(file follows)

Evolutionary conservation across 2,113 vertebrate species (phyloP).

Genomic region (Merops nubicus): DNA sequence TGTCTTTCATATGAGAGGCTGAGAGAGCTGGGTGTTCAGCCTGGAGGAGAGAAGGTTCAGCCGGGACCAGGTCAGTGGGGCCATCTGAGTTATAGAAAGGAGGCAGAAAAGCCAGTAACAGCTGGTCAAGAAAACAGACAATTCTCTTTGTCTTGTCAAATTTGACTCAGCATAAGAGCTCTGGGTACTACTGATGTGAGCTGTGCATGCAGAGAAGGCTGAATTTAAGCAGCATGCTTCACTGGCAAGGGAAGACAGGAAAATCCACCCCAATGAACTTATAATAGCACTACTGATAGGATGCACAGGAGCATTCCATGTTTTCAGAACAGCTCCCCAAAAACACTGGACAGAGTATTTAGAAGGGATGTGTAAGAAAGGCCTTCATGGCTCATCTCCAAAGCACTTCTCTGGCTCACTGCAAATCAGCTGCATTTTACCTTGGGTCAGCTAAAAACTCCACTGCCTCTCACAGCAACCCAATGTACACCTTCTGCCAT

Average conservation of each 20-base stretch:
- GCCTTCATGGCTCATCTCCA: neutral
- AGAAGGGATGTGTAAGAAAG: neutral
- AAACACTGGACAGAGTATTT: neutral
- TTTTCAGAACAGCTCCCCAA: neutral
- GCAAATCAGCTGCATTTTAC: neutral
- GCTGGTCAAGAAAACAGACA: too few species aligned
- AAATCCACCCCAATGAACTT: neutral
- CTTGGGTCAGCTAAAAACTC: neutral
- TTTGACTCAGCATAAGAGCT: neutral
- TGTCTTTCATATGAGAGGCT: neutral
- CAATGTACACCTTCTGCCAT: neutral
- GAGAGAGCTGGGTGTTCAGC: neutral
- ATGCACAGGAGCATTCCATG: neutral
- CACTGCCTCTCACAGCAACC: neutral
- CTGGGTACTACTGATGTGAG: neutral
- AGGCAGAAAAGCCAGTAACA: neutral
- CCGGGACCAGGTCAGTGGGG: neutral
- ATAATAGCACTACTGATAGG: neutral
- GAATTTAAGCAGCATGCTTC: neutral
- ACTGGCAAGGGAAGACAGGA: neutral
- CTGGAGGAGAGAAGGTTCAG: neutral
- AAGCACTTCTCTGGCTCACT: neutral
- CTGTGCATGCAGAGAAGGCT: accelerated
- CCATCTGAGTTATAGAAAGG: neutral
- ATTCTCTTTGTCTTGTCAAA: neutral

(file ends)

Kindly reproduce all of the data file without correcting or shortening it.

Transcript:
Evolutionary conservation across 2,113 vertebrate species (phyloP).

Genomic region (Merops nubicus): DNA sequence TGTCTTTCATATGAGAGGCTGAGAGAGCTGGGTGTTCAGCCTGGAGGAGAGAAGGTTCAGCCGGGACCAGGTCAGTGGGGCCATCTGAGTTATAGAAAGGAGGCAGAAAAGCCAGTAACAGCTGGTCAAGAAAACAGACAATTCTCTTTGTCTTGTCAAATTTGACTCAGCATAAGAGCTCTGGGTACTACTGATGTGAGCTGTGCATGCAGAGAAGGCTGAATTTAAGCAGCATGCTTCACTGGCAAGGGAAGACAGGAAAATCCACCCCAATGAACTTATAATAGCACTACTGATAGGATGCACAGGAGCATTCCATGTTTTCAGAACAGCTCCCCAAAAACACTGGACAGAGTATTTAGAAGGGATGTGTAAGAAAGGCCTTCATGGCTCATCTCCAAAGCACTTCTCTGGCTCACTGCAAATCAGCTGCATTTTACCTTGGGTCAGCTAAAAACTCCACTGCCTCTCACAGCAACCCAATGTACACCTTCTGCCAT

Average conservation of each 20-base stretch:
- GCCTTCATGGCTCATCTCCA: neutral
- AGAAGGGATGTGTAAGAAAG: neutral
- AAACACTGGACAGAGTATTT: neutral
- TTTTCAGAACAGCTCCCCAA: neutral
- GCAAATCAGCTGCATTTTAC: neutral
- GCTGGTCAAGAAAACAGACA: too few species aligned
- AAATCCACCCCAATGAACTT: neutral
- CTTGGGTCAGCTAAAAACTC: neutral
- TTTGACTCAGCATAAGAGCT: neutral
- TGTCTTTCATATGAGAGGCT: neutral
- CAATGTACACCTTCTGCCAT: neutral
- GAGAGAGCTGGGTGTTCAGC: neutral
- ATGCACAGGAGCATTCCATG: neutral
- CACTGCCTCTCACAGCAACC: neutral
- CTGGGTACTACTGATGTGAG: neutral
- AGGCAGAAAAGCCAGTAACA: neutral
- CCGGGACCAGGTCAGTGGGG: neutral
- ATAATAGCACTACTGATAGG: neutral
- GAATTTAAGCAGCATGCTTC: neutral
- ACTGGCAAGGGAAGACAGGA: neutral
- CTGGAGGAGAGAAGGTTCAG: neutral
- AAGCACTTCTCTGGCTCACT: neutral
- CTGTGCATGCAGAGAAGGCT: accelerated
- CCATCTGAGTTATAGAAAGG: neutral
- ATTCTCTTTGTCTTGTCAAA: neutral